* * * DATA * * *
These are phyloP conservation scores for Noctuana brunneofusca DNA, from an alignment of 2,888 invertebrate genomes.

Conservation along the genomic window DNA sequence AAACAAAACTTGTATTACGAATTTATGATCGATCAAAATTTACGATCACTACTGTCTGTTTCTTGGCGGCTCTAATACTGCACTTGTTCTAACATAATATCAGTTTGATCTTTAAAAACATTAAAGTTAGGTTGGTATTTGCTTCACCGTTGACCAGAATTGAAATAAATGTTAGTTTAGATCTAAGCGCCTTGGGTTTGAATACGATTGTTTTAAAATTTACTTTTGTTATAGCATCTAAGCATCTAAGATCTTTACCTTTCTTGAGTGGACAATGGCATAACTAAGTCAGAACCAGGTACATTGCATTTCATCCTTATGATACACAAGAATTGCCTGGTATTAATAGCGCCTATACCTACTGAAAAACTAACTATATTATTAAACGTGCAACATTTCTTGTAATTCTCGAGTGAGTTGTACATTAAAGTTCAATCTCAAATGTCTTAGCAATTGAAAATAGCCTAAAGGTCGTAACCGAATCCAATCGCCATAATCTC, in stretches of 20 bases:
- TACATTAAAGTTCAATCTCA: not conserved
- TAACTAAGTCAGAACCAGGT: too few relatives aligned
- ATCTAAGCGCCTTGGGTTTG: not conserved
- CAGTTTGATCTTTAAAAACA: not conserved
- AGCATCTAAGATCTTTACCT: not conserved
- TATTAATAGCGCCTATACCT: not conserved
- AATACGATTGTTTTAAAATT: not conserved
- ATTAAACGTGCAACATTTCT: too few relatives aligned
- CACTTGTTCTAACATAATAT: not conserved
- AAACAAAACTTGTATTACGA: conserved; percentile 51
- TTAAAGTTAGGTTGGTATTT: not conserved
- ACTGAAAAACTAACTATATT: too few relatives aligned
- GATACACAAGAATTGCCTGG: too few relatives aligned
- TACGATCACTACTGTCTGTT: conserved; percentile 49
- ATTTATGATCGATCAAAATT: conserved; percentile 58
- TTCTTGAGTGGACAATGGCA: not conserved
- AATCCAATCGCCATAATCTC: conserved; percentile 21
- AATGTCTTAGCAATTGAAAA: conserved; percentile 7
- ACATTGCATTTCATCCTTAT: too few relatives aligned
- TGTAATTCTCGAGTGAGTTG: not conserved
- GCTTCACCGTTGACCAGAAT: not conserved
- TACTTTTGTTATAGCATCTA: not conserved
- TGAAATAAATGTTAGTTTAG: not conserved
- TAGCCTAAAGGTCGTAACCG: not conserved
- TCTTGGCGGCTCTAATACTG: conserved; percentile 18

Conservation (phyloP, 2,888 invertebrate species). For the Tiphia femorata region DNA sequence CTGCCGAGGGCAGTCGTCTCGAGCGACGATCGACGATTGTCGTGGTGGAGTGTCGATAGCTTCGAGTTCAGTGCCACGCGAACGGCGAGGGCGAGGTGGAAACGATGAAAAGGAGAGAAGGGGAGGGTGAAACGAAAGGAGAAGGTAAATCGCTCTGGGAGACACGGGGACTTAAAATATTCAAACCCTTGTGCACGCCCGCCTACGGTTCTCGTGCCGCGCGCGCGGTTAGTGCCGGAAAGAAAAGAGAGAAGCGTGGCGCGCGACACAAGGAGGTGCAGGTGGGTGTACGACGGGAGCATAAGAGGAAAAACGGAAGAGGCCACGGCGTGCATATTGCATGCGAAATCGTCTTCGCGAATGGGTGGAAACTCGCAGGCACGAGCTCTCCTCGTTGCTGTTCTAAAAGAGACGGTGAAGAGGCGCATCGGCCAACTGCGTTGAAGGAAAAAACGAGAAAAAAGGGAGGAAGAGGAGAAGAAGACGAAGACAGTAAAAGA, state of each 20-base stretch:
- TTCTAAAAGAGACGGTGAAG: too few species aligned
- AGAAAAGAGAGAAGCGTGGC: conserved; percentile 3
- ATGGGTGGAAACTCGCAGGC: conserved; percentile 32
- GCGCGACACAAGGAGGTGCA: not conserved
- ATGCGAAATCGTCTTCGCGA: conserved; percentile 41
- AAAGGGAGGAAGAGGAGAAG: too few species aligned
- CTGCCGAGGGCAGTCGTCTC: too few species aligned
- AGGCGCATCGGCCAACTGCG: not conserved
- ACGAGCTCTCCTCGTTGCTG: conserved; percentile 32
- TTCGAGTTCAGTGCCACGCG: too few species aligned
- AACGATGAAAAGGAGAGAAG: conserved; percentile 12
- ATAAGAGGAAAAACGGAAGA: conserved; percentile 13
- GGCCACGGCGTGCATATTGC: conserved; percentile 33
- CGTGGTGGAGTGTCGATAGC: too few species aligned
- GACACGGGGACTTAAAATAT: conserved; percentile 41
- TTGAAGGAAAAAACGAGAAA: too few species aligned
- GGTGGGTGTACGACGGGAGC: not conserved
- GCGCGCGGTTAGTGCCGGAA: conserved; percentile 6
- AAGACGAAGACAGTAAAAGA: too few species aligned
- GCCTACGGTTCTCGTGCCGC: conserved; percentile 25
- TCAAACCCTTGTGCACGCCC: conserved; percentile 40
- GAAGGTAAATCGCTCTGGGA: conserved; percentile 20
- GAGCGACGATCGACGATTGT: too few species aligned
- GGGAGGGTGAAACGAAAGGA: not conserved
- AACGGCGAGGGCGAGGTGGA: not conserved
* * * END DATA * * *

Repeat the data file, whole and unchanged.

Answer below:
These are phyloP conservation scores for Noctuana brunneofusca DNA, from an alignment of 2,888 invertebrate genomes.

Conservation along the genomic window DNA sequence AAACAAAACTTGTATTACGAATTTATGATCGATCAAAATTTACGATCACTACTGTCTGTTTCTTGGCGGCTCTAATACTGCACTTGTTCTAACATAATATCAGTTTGATCTTTAAAAACATTAAAGTTAGGTTGGTATTTGCTTCACCGTTGACCAGAATTGAAATAAATGTTAGTTTAGATCTAAGCGCCTTGGGTTTGAATACGATTGTTTTAAAATTTACTTTTGTTATAGCATCTAAGCATCTAAGATCTTTACCTTTCTTGAGTGGACAATGGCATAACTAAGTCAGAACCAGGTACATTGCATTTCATCCTTATGATACACAAGAATTGCCTGGTATTAATAGCGCCTATACCTACTGAAAAACTAACTATATTATTAAACGTGCAACATTTCTTGTAATTCTCGAGTGAGTTGTACATTAAAGTTCAATCTCAAATGTCTTAGCAATTGAAAATAGCCTAAAGGTCGTAACCGAATCCAATCGCCATAATCTC, in stretches of 20 bases:
- TACATTAAAGTTCAATCTCA: not conserved
- TAACTAAGTCAGAACCAGGT: too few relatives aligned
- ATCTAAGCGCCTTGGGTTTG: not conserved
- CAGTTTGATCTTTAAAAACA: not conserved
- AGCATCTAAGATCTTTACCT: not conserved
- TATTAATAGCGCCTATACCT: not conserved
- AATACGATTGTTTTAAAATT: not conserved
- ATTAAACGTGCAACATTTCT: too few relatives aligned
- CACTTGTTCTAACATAATAT: not conserved
- AAACAAAACTTGTATTACGA: conserved; percentile 51
- TTAAAGTTAGGTTGGTATTT: not conserved
- ACTGAAAAACTAACTATATT: too few relatives aligned
- GATACACAAGAATTGCCTGG: too few relatives aligned
- TACGATCACTACTGTCTGTT: conserved; percentile 49
- ATTTATGATCGATCAAAATT: conserved; percentile 58
- TTCTTGAGTGGACAATGGCA: not conserved
- AATCCAATCGCCATAATCTC: conserved; percentile 21
- AATGTCTTAGCAATTGAAAA: conserved; percentile 7
- ACATTGCATTTCATCCTTAT: too few relatives aligned
- TGTAATTCTCGAGTGAGTTG: not conserved
- GCTTCACCGTTGACCAGAAT: not conserved
- TACTTTTGTTATAGCATCTA: not conserved
- TGAAATAAATGTTAGTTTAG: not conserved
- TAGCCTAAAGGTCGTAACCG: not conserved
- TCTTGGCGGCTCTAATACTG: conserved; percentile 18

Conservation (phyloP, 2,888 invertebrate species). For the Tiphia femorata region DNA sequence CTGCCGAGGGCAGTCGTCTCGAGCGACGATCGACGATTGTCGTGGTGGAGTGTCGATAGCTTCGAGTTCAGTGCCACGCGAACGGCGAGGGCGAGGTGGAAACGATGAAAAGGAGAGAAGGGGAGGGTGAAACGAAAGGAGAAGGTAAATCGCTCTGGGAGACACGGGGACTTAAAATATTCAAACCCTTGTGCACGCCCGCCTACGGTTCTCGTGCCGCGCGCGCGGTTAGTGCCGGAAAGAAAAGAGAGAAGCGTGGCGCGCGACACAAGGAGGTGCAGGTGGGTGTACGACGGGAGCATAAGAGGAAAAACGGAAGAGGCCACGGCGTGCATATTGCATGCGAAATCGTCTTCGCGAATGGGTGGAAACTCGCAGGCACGAGCTCTCCTCGTTGCTGTTCTAAAAGAGACGGTGAAGAGGCGCATCGGCCAACTGCGTTGAAGGAAAAAACGAGAAAAAAGGGAGGAAGAGGAGAAGAAGACGAAGACAGTAAAAGA, state of each 20-base stretch:
- TTCTAAAAGAGACGGTGAAG: too few species aligned
- AGAAAAGAGAGAAGCGTGGC: conserved; percentile 3
- ATGGGTGGAAACTCGCAGGC: conserved; percentile 32
- GCGCGACACAAGGAGGTGCA: not conserved
- ATGCGAAATCGTCTTCGCGA: conserved; percentile 41
- AAAGGGAGGAAGAGGAGAAG: too few species aligned
- CTGCCGAGGGCAGTCGTCTC: too few species aligned
- AGGCGCATCGGCCAACTGCG: not conserved
- ACGAGCTCTCCTCGTTGCTG: conserved; percentile 32
- TTCGAGTTCAGTGCCACGCG: too few species aligned
- AACGATGAAAAGGAGAGAAG: conserved; percentile 12
- ATAAGAGGAAAAACGGAAGA: conserved; percentile 13
- GGCCACGGCGTGCATATTGC: conserved; percentile 33
- CGTGGTGGAGTGTCGATAGC: too few species aligned
- GACACGGGGACTTAAAATAT: conserved; percentile 41
- TTGAAGGAAAAAACGAGAAA: too few species aligned
- GGTGGGTGTACGACGGGAGC: not conserved
- GCGCGCGGTTAGTGCCGGAA: conserved; percentile 6
- AAGACGAAGACAGTAAAAGA: too few species aligned
- GCCTACGGTTCTCGTGCCGC: conserved; percentile 25
- TCAAACCCTTGTGCACGCCC: conserved; percentile 40
- GAAGGTAAATCGCTCTGGGA: conserved; percentile 20
- GAGCGACGATCGACGATTGT: too few species aligned
- GGGAGGGTGAAACGAAAGGA: not conserved
- AACGGCGAGGGCGAGGTGGA: not conserved